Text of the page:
Knuckleheads

Roger Clyne, with pointed boots and a mouth that hung seductively from a microphone, performed last week with the Peacemakers in Kansas City at the outdoor, industrial, adult Disneyland music venue that is Knuckleheads.

His voice dripped lyrics as a train visibly and intimately rumbled around the corner. At the venue, the neon sign was bright, the tin corrugated, the wood knotty, the beer cold.

I accompanied a few seasoned pros for my introduction to the band. Fortunately, the driver knew exactly where to stop on the return trip to Topeka. A WAFFLE HOUSE with three employees smoking on the curb as we pulled in at 1 am.

We sauntered up to the counter and sat on swivel stools, the only customers in the restaurant.

I ordered two waffles stacked for $4.04, with a side of bacon on top. The server magically unloaded peanut butter and chocolate chips to complement the waffles. The chips easily melted into the syrup.

I cleaned my plate (as you will unfortunately witness).

In honor of the man who bought DinnerBreakfast for us all, this is for you:

(It’s a series of waffle pictures with chosen lyrics relaying a story. The lyrics are from Roger Clyne and the Peacemakers songs performed that night)

I have no notion where I’m bound

I used to be sly

Clouds tumble over themselves in the sky

Yeah the good guys and the bad guys they never work past noon

It’s givin’ my heart a little elbow room

God bless the fools, for screwing up all the rules

You know I’d do it all again

Everything Changes, Everything Stays the Same

Last Thanksgiving Day – after the turkey and the stuffing and the rolls and the mashed potatoes and the damn yams – my family took a walk.

The air was chill, the sky cloudy, and the landscape the same as it had been most of my life. But so much had happened – moving and returning from Maui, going to graduate school, traveling to the Middle East – but the day felt the same as all other Thanksgiving Days.

“Everything changes, and everything stays the same,” I told my mom as we rounded the corner to the house.

“Yup, that’s the secret,” she replied.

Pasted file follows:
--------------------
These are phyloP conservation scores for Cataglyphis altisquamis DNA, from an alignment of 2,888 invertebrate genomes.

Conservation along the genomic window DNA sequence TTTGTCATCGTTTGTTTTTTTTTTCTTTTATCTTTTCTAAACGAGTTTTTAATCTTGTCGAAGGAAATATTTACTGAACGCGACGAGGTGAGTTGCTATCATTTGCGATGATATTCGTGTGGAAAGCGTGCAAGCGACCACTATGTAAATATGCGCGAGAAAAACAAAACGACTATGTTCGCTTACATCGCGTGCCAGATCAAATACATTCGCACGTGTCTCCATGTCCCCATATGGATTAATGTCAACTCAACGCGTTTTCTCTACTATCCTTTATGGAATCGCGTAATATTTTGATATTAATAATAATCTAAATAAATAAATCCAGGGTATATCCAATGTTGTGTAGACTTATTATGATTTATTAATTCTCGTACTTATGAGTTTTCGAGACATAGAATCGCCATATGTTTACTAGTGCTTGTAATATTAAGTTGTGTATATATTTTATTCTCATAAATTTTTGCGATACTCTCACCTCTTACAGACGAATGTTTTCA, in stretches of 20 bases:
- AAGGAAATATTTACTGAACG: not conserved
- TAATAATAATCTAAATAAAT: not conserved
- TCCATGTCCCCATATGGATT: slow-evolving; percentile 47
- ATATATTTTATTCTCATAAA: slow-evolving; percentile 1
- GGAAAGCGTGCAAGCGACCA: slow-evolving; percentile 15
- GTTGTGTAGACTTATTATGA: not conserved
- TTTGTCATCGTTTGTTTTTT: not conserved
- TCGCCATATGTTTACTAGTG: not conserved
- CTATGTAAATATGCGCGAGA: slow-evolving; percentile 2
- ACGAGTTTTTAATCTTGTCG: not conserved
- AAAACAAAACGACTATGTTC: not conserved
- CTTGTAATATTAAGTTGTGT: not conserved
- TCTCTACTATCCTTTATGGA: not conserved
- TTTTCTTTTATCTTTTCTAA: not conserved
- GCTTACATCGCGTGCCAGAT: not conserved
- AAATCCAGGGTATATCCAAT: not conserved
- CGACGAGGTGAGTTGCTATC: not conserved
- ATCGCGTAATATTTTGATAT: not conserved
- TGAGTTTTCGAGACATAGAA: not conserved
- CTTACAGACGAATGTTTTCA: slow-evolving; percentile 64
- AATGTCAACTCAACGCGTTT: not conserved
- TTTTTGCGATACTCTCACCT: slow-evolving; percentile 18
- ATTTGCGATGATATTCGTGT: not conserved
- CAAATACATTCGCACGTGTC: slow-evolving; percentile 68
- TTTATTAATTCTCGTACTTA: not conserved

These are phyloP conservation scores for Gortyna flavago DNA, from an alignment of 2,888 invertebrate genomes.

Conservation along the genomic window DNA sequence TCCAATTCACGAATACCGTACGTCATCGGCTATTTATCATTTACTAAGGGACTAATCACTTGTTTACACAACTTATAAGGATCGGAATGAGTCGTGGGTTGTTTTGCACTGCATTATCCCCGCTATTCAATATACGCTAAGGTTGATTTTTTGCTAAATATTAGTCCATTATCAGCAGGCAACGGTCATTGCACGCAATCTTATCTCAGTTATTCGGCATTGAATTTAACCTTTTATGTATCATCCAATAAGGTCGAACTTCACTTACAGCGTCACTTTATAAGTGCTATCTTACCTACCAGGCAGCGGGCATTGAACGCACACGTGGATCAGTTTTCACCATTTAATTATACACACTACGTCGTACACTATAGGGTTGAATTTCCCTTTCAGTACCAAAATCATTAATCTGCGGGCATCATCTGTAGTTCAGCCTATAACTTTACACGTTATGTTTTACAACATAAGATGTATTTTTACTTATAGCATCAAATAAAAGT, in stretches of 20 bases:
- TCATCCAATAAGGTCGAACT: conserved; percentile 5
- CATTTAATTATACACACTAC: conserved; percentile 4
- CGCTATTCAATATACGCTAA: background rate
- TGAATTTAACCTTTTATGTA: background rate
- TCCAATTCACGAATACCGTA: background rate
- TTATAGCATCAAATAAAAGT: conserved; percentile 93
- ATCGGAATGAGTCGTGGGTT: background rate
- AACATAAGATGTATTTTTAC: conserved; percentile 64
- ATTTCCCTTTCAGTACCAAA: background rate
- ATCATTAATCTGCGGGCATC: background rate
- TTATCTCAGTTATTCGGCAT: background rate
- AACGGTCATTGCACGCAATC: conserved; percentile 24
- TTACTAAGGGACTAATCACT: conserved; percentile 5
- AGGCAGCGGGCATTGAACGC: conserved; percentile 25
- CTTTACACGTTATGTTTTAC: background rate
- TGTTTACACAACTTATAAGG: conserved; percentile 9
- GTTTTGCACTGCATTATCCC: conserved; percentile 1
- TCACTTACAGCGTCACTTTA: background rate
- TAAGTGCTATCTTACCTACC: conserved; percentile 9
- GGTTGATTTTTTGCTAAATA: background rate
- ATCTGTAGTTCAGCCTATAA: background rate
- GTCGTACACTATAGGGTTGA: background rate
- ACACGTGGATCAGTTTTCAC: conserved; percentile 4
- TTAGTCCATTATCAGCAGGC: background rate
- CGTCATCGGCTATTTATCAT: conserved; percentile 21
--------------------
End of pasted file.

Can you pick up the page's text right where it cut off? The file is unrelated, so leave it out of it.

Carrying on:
It’s a dichotomy – a concept that has been rattling around in my mind the last six months.

You can’t have one without the other – yin and yang, perfect and imperfect, full and empty – but they are actually the same thing.

Here is an old school diagram to illustrate:

It is the same circle. It takes two opposite ideas to make it whole, using resistance and the law of attraction to keep it together.

Let’s look at the example of Hope and Fear. If we go far enough to the extreme edge of fear, it loops around into hope. I fear tornadoes so much, I hope I never see one (or, I hope that I do see one).

Here is another old school diagram:

It is the same circle, but our emotions and degree of opposites change proportionately to keep the circle whole. The change depends on multiple variables – the moment, the day, the feeling, the thought etc.

But, what if instead of the straight line of Hope and Fear moving, it’s the whole circle that actually moves. Meaning the line in the circle remains stationary, but the circle spins around – like it sits on a base of wheels.

Like Bubbles and the shopping cart in Trailer Park Boys (Warning: this link is very uncensored with many bad words – in both Canada and America), and the clip has nothing and everything to do with dichotomies.

All we need is already in us. The circle stays the same, it just spins around depending on our chosen perspective.

Because everything changes, and everything stays the same.